It should also be noted that the Eurovision song contest in Tel Aviv runs from May 14 to 18, so during that period, there will be lots of European celebrations collectively and individually by EU member countries.
■ EVEN THOUGH most countries have their own search and rescue operations, emergency medical responders and providers of humanitarian aid, it is heartwarming to see that other countries are looking at Israeli initiatives such as ZAKA, United Hatzalah, Save a Child’s Heart and Israaid as models to emulate. One such example is Brazil, whose president Jair Bolsonaro and his entourage, during their visit to Israel, this week met in Jerusalem with United Hatzalah CEO Moshe Teitelbaum, who explained how the organization works, emphasizing how its cost-free system has democratized access to emergency health care. Bolsonaro was impressed with the organization’s lifesaving model and technology as well as its network of volunteers. Of particular interest was how the technology allows volunteers to respond to emergencies and begin treatment well in advance of the arrival of ambulances.
Bolsonaro instructed his representatives to study the method and see if the model could be adopted in Brazil. Teitelbaum’s presentation took place as part of an official event arranged by the Israeli government during which eight Israeli innovative organizations and startups were chosen to speak about their work. Teitelbaum presented Bolsonaro with a silver statuette in the shape of the ambucycles that enable United Hatzalah volunteers to respond quickly and to get to places that are inaccessible to ambulances.
United Hatzalah recently opened a chapter in Colombia and is working toward spreading its EMS model around the world so that more lives can be saved, Teitelbaum said later. After the official meeting, he sat down again with some of Bolsonaro’s people including government ministers who had come to Israel with him and it was obvious to Teitelbaum that they were genuinely interested in adopting United Hatzalah’s model in Brazil.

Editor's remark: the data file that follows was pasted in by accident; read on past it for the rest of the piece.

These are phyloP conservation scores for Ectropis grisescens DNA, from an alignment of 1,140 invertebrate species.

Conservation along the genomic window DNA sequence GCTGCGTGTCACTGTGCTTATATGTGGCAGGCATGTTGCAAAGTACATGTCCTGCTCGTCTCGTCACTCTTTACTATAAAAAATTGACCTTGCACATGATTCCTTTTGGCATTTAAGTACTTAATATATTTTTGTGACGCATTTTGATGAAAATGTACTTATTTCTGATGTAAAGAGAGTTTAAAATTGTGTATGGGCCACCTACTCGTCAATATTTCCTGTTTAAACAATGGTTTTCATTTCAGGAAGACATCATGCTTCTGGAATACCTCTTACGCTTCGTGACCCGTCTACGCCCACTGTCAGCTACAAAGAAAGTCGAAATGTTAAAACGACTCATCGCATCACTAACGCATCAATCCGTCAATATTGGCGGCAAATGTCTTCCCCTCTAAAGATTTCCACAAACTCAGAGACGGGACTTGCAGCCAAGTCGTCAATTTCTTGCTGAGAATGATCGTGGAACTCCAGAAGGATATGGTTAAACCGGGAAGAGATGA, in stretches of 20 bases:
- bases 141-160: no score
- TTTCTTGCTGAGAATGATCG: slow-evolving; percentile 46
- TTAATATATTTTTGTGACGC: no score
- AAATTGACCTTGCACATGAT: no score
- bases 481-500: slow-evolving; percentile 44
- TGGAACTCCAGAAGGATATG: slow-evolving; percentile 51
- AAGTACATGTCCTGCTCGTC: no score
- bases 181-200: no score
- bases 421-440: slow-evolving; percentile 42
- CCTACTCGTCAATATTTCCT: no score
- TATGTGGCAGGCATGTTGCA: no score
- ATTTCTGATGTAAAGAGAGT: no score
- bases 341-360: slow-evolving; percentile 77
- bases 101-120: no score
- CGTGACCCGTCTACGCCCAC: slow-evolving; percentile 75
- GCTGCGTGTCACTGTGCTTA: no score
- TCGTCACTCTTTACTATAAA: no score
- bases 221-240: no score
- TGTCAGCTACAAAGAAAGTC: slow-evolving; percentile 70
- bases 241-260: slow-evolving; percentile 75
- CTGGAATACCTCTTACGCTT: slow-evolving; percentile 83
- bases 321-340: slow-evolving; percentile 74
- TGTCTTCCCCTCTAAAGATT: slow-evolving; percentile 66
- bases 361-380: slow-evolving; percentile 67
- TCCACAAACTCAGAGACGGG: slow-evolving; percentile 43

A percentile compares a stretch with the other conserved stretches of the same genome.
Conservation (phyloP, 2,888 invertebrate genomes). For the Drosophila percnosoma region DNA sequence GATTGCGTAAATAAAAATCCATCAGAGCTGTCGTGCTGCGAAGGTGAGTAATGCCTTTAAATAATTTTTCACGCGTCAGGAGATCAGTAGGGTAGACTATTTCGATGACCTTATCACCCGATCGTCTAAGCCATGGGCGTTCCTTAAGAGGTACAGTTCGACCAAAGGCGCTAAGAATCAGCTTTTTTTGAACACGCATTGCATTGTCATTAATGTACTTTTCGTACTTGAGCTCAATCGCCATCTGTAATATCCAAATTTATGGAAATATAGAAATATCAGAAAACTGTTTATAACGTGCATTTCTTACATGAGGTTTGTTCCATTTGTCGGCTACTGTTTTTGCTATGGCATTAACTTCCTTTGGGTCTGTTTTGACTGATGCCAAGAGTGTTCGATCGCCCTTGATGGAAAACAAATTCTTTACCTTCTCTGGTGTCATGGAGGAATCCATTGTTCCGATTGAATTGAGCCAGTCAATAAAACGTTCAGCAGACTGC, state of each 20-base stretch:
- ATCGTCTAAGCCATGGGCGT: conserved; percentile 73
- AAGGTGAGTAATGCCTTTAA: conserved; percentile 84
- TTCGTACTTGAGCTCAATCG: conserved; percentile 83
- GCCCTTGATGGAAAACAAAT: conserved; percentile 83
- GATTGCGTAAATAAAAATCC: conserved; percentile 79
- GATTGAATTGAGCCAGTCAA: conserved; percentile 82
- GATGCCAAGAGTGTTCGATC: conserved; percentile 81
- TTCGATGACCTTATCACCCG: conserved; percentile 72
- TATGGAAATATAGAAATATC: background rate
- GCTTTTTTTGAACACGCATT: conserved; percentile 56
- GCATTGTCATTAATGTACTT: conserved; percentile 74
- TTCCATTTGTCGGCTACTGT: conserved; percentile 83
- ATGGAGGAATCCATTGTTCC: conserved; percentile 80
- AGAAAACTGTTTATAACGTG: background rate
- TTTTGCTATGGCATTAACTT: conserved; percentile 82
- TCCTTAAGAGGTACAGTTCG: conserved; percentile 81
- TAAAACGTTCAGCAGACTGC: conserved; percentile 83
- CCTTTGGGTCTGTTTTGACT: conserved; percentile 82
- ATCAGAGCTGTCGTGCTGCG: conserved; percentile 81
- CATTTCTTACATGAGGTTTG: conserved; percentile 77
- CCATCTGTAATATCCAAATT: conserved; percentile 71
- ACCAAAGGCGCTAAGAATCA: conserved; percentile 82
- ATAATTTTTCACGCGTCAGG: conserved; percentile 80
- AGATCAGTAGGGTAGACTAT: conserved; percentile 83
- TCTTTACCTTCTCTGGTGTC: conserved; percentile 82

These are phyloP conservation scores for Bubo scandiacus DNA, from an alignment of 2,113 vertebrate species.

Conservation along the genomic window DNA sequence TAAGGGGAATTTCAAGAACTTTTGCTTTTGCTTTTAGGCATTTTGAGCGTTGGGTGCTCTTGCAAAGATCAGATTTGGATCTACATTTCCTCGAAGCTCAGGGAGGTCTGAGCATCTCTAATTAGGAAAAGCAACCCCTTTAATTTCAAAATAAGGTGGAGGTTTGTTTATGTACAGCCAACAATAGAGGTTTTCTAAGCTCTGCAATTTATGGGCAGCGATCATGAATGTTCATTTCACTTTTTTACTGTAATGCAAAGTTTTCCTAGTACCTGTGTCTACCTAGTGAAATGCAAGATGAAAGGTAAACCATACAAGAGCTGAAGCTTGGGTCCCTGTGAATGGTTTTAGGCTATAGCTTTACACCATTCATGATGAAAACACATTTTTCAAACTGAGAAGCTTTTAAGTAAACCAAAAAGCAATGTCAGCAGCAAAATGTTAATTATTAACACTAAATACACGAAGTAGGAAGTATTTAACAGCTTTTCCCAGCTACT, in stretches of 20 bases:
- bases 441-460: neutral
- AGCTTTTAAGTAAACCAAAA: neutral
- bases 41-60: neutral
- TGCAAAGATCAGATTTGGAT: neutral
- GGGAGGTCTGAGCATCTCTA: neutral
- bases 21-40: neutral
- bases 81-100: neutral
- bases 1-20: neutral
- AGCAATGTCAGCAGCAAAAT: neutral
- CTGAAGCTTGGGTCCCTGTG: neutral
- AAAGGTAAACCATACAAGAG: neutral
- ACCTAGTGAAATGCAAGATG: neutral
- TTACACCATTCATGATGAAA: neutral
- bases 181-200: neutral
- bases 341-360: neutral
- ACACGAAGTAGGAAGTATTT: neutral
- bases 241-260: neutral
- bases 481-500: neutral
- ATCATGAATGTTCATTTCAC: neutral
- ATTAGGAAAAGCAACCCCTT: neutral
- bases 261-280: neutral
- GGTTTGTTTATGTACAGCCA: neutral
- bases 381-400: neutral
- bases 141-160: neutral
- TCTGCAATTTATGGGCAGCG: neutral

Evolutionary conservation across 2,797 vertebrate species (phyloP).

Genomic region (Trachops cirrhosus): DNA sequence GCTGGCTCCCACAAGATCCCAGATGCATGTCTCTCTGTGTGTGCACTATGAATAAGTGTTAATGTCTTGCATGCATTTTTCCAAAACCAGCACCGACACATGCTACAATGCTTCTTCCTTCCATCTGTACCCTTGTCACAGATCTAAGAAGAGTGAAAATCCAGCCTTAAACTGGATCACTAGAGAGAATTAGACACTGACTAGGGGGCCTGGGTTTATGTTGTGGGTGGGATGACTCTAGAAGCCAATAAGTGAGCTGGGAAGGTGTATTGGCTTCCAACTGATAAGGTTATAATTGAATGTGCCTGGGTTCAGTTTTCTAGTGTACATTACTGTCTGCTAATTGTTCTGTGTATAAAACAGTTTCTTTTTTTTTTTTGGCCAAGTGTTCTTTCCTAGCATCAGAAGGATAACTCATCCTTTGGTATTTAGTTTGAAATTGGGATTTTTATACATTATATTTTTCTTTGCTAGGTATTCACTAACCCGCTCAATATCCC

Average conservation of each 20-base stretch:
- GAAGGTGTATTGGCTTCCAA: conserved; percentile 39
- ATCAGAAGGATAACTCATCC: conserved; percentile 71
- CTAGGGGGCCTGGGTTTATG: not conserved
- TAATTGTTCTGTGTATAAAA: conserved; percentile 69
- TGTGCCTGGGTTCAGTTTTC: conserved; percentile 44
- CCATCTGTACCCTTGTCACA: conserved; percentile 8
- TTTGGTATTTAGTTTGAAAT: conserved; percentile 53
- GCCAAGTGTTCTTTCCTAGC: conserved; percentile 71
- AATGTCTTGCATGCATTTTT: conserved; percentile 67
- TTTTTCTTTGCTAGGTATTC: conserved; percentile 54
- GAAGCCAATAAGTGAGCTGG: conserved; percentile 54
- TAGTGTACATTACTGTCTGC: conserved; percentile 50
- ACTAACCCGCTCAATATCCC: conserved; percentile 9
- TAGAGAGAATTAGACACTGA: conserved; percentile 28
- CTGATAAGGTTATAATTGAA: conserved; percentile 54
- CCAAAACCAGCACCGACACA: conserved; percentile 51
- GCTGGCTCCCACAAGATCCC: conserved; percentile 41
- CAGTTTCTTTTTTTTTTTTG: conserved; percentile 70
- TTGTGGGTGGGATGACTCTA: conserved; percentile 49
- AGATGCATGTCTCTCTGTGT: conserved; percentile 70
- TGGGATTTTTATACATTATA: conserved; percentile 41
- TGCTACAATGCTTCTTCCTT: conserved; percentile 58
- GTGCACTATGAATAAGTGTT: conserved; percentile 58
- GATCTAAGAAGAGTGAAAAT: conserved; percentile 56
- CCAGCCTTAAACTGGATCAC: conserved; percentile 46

■ ALSO sparking interest abroad, are Israeli television series, whether in the original Hebrew or in translation or adaptation. Currently taking audiences by storm in various parts of the world is the award winning critically acclaimed Netflix series, Shtisel, whose star Michael Aloni will be in London at a JNF UK fund-raiser on Sunday, April 7. The series has been so popular in London, that tickets to Sunday’s event were sold out within 24 hours and a second event had to be organized on the same date in response to the high demand.
Aloni will take audiences behind the scenes of the set, divulging a few secrets along the way as well as sharing an insight into how he prepared for his character Akiva Shtisel. The following day, JNF UK is organizing a visit to the sixth-form students of Yavneh College in Borehamwood. Popular Israeli TV personality and actor Yaron Brovinsky will be accompanying Aloni to the UK to interview him and host the events. A select number of VIP ticket holders will have the chance to meet the Aloni and Brovinsky at a private party after the event.
All proceeds will go towards Yad Tamar – one of JNF UK’s life-changing projects in Israel that helps cancer patients by providing them with a network of volunteers to help with their needs and easing their lives as much as possible. This process is conducted through their HUG model (Helping, Understanding and Giving) which pinpoints key areas of support provided to cancer patients.
■ JUST AS there were groundless fears that television would put an end to cinema, there were also fears that digital two-minute-read items would put an end to newspapers and books. There was a temporary lull in cinema during which many movie theaters closed down, but then there was a revival, and what we have today are banks of cinemas that are quite well patronized. There has been a downturn in the newspaper business, as people read their news on screen, but that, too, will change, just as we are witnessing a gradual turn-back to the tactile book as distinct from reading our literature on Kindle. But whether on Kindle, or traditional book form, people are still writing books, and people are still reading books. In Israel, there are book launching events nearly every week. Most are in Hebrew, but here comes one in English.
Toronto-born Matti Friedman, author and journalist, who has been living in Israel since he was 17, has served in the IDF, and has written for numerous publications including The Jerusalem Post, will launch his latest book, Spies of No Country – Secret Lives at the Birth of Israel, at Beit Avi Chai in Jerusalem on Wednesday, April 10. He will discuss the book, which focuses on the first four spies for Israel before the state was declared. All were born in the Middle East, came to the Land of Israel at a young age and were integrated into the Arab division of the Palmah. Because of their backgrounds, they were able to pass themselves off as Arabs, and were accepted as such by the Arab community. Friedman will talk about them at his book launch.